To make your lasagne preparation experience as stream-lined as possible, start by cutting and roasting your squash.  While the squash roasts, collapse/cook the spinach and spread it out too cool.  Slice the mushrooms and dice the shallots and sauté while the spinach cools.  Squeeze out the spinach and mince.  At this point your vegetables should be done.  You can start grating the cheeses while all of this is happening...or wait until the vegetables are all done and then move on to the cheeses.  (Since you will have your microplane grater/zester out to grate the Parmesan, use it to grate the clove of garlic directly into the bowl of ricotta too.)  Finally, since this lasagne uses no-boil noodles (really, a much better product than traditional dried lasagna), all that is left is to make the béchamel and build the lasagne.

Like the summer lasagne, this one is pretty rich and will serve four to six.  I'm certain it could be doubled to serve more.  If you want to make sure that you can serve six with just one, you can make a tossed salad—or a simple blanched green vegetable (like green beans or broccoli)—to serve with it.  I was perfectly content with just the lasagne—not only is it filling, but the flavor is very satisfying.  I found that I preferred to enjoy some fruit afterwards (the Mandarins have been incredible this year).  



And if fruit isn't your favorite thing...or you would really prefer something a bit more decadent—then a little something chocolate would I think provide just the right note to round out your meal. 


Spinach Lasagne with Butternut Squash & Mushrooms

1 to 1 1/4 lb. Butternut squash, peeled, halved lengthwise, seeded and cut cross-wise into 1/4-inch thick slabs
2 T. olive oil, divided
Salt & freshly ground pepper, to taste
3 1/2 T. butter, divided
8 oz. crimini or white mushrooms, sliced 1/4-inch thick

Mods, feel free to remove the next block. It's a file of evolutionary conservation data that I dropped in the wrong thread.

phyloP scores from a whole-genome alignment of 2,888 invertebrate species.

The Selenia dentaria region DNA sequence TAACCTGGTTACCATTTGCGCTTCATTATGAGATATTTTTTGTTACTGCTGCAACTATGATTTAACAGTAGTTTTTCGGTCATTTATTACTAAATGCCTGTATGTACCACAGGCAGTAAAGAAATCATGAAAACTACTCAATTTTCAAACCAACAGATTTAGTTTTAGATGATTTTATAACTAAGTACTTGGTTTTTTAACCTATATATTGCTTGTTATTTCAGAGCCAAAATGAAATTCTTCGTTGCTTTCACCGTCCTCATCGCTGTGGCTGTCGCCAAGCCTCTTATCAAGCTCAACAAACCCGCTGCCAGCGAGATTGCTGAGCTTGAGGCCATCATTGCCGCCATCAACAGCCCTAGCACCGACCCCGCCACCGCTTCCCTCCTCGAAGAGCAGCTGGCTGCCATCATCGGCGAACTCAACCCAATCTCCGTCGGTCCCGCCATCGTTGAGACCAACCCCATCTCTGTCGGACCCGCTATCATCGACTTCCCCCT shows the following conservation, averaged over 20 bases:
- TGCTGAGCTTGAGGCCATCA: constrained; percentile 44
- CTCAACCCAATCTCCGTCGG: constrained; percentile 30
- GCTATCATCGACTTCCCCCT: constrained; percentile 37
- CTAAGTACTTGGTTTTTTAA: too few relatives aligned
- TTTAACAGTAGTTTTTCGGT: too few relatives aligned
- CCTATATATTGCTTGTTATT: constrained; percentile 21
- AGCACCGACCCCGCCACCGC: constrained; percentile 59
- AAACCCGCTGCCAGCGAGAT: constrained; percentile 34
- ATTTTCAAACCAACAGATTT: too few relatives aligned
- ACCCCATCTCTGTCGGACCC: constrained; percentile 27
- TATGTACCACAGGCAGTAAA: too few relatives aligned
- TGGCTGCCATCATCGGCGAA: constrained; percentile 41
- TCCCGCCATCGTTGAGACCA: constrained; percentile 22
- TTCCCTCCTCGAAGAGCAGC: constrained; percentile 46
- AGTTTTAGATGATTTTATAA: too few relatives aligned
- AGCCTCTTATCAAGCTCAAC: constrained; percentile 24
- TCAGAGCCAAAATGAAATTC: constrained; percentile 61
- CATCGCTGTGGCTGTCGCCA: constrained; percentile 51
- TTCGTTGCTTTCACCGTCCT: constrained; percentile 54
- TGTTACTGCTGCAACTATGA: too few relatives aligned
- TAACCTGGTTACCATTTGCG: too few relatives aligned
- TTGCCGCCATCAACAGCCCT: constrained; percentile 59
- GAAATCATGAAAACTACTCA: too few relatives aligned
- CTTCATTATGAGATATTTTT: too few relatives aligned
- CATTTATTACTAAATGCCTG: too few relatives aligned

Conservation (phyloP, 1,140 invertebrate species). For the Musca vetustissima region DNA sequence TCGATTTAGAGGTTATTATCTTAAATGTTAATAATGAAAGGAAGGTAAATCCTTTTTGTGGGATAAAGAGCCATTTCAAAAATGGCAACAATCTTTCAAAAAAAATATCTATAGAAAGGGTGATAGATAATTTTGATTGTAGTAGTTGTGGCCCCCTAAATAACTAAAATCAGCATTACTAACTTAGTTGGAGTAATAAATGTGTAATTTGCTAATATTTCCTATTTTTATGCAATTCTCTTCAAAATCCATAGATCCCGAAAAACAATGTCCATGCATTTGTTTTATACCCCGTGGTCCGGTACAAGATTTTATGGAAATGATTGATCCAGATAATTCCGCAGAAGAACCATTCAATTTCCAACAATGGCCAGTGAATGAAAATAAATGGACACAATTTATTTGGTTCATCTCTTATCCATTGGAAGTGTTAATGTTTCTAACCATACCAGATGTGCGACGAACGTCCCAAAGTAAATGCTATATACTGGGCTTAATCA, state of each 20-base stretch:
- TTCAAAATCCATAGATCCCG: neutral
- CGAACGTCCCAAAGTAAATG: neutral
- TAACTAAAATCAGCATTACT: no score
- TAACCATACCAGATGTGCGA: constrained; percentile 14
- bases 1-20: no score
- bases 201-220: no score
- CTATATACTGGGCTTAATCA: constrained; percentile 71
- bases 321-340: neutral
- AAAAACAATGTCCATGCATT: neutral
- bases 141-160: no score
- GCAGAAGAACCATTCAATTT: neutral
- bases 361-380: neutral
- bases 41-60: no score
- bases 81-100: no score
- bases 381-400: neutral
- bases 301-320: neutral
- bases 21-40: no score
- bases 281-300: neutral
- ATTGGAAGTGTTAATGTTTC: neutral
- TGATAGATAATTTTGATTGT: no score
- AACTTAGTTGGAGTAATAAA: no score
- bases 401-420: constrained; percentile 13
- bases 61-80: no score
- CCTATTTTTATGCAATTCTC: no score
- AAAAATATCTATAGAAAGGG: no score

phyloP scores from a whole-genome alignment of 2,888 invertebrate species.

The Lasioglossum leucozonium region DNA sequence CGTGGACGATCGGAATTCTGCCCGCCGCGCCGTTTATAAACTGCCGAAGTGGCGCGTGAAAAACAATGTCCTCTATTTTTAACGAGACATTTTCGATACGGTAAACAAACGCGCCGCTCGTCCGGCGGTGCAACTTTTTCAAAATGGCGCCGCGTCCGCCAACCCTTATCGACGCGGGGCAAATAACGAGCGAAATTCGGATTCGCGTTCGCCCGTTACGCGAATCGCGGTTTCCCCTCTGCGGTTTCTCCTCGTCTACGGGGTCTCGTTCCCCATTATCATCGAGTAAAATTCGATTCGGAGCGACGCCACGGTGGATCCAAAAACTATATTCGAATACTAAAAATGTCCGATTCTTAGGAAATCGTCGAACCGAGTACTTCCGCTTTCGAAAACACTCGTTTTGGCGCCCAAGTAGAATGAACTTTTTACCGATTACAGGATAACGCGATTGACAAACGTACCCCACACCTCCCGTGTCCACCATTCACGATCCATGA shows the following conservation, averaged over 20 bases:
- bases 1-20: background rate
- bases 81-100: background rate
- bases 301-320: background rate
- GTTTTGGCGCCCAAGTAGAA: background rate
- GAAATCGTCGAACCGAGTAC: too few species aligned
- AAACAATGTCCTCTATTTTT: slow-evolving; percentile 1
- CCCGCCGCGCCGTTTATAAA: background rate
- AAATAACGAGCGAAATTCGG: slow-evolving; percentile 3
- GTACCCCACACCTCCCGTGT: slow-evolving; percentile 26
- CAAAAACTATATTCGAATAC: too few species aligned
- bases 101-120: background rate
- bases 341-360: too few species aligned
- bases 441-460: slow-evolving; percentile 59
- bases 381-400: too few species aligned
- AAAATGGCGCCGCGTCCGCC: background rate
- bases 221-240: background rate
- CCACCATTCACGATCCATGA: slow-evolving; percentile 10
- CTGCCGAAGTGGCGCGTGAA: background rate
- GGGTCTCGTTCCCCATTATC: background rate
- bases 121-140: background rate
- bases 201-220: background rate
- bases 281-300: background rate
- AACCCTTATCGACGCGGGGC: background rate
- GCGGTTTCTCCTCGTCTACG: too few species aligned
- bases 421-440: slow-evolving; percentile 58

1 medium shallot (about 1 1/2 oz.), peeled and minced
1/4 c. dry white wine
1 lb. baby spinach, washed
1 c. (240 g) whole milk ricotta
1 oz. (1/3 c) finely grated Parmesan
1 clove garlic, finely grated with a microplaner or smashed to a purée with a pinch of salt
Pinch nutmeg 
1 1/3 c. whole milk
2 T. flour 
1 1/3 c. whole milk
2 T. flour 
6 oz. Fontina or Fontal, coarsely grated
8 "no-boil" lasagna (half of an 8 oz. box)



In a large bowl, toss the squash with a tablespoon or so of olive oil (enough to lightly coat all the squash) and season with salt and pepper.  Spread in a single layer on a baking sheet



and roast in a 450° oven until tender and caramelized—about 25 to 30 minutes.  (Flip the squash over about 2/3 of the way through for more even browning.)  Set aside when done.

While the squash roasts, place the spinach in a large stock pot with just the water clinging to the leaves from washing (or—if you have purchased a container of triple washed, add about a quarter inch of water to the pan before adding the spinach). Cover the pot and set over high heat.  When you hear the water begin to boil and steam, uncover and turn the spinach over and over in the pot (using tongs) until it has all collapsed.  This whole process should only take a minute or two.  Dump the contents of the pot into a strainer of colander to get rid of most of the water.  Spread the spinach on a sheet pan and let cool.  When cool, squeeze out the excess water a handful at a time. 



Chop the spinach medium fine.  



You should have 1 1/4 to 1 1/3 cups loosely packed chopped spinach.  Set aside.

While the squash roasts and the spinach cools, melt a tablespoon of butter with a tablespoon of olive oil in a wide sauté pan set over moderately high to high heat.  When the butter stops sputtering and the foam subsides a bit, add the mushrooms.  Sauté the mushrooms (tossing or stirring occasionally) until tender and golden and any liquid released has evaporated. (Season the mushrooms with salt when they have begun to take on some color.)  Reduce the heat under the mushrooms to medium/medium-low.  Push the mushrooms out towards the perimeter of the pan and add another tablespoon of butter to the center of the pan.  When the butter has melted, add the shallots and a pinch of salt and cook until tender and fragrant...this will just take a few minutes.  Add the wine to the pan, increase the heat slightly.  Allow the wine to reduce completely to a buttery glaze, scraping the bottom of the pan occasionally get all of the caramelized mushroom juices.  Taste and correct the seasoning.  Set aside.

Place the ricotta, parmesan, garlic, spinach and a pinch of nutmeg in a medium-sized bowl.  Mix until well combined, seasoning to taste with salt and pepper.